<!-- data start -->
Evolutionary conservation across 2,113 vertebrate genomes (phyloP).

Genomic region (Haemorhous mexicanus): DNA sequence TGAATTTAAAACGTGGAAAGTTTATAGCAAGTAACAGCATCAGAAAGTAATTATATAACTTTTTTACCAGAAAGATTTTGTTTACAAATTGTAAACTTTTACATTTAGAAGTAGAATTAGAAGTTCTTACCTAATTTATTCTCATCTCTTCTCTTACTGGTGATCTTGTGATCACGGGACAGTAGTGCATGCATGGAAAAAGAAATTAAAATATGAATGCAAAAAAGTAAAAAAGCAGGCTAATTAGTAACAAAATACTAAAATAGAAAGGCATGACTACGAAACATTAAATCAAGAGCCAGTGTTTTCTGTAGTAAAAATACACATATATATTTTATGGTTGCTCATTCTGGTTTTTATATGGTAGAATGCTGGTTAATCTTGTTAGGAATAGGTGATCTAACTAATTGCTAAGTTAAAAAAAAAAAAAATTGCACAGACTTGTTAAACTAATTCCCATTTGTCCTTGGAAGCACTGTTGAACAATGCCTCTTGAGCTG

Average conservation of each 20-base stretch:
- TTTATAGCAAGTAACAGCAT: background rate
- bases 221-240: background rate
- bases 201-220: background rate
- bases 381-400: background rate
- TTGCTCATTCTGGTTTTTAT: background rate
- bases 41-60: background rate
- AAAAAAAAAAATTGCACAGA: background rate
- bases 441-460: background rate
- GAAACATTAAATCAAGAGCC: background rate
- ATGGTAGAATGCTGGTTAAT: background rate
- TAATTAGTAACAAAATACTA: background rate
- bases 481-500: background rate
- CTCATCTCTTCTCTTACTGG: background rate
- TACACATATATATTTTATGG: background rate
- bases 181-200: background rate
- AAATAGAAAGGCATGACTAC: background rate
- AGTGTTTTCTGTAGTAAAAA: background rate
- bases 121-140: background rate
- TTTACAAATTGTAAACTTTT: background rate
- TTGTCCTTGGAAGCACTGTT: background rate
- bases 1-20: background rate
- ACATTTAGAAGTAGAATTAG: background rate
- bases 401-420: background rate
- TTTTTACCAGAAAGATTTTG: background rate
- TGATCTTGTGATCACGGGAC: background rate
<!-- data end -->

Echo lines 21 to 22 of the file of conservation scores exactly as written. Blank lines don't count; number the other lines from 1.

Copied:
- bases 121-140: background rate
- TTTACAAATTGTAAACTTTT: background rate